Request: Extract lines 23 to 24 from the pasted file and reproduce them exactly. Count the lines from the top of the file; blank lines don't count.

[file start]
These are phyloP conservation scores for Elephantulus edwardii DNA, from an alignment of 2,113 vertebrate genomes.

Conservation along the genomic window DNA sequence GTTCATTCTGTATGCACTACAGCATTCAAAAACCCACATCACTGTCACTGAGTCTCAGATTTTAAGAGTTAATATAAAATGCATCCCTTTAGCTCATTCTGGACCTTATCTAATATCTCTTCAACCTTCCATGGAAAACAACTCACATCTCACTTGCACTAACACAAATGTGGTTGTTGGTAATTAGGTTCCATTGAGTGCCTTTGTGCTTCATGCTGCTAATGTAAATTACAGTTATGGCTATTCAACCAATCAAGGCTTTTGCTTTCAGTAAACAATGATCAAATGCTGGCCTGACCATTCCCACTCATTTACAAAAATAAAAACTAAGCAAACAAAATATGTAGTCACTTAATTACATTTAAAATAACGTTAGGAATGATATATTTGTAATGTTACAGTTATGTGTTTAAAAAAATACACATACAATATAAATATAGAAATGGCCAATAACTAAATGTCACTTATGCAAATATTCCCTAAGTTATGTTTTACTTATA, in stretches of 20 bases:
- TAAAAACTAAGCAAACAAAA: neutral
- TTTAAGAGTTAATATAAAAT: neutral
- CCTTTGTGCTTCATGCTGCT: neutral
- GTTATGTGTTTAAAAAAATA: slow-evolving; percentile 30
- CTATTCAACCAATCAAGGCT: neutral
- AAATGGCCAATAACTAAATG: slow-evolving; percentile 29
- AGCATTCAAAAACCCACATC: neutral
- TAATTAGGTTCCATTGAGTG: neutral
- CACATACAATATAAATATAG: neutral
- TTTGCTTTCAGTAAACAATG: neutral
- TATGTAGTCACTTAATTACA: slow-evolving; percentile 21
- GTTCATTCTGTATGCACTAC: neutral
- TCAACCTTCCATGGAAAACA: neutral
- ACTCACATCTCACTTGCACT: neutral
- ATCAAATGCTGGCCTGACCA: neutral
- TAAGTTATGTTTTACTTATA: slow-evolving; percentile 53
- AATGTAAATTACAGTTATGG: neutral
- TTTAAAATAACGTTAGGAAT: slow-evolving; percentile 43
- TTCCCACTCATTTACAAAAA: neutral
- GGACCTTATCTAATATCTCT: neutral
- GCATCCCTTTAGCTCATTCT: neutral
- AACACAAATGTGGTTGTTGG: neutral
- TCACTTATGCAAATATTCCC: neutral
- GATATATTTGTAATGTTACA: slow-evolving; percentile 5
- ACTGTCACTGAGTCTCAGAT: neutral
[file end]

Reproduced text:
- GCATCCCTTTAGCTCATTCT: neutral
- AACACAAATGTGGTTGTTGG: neutral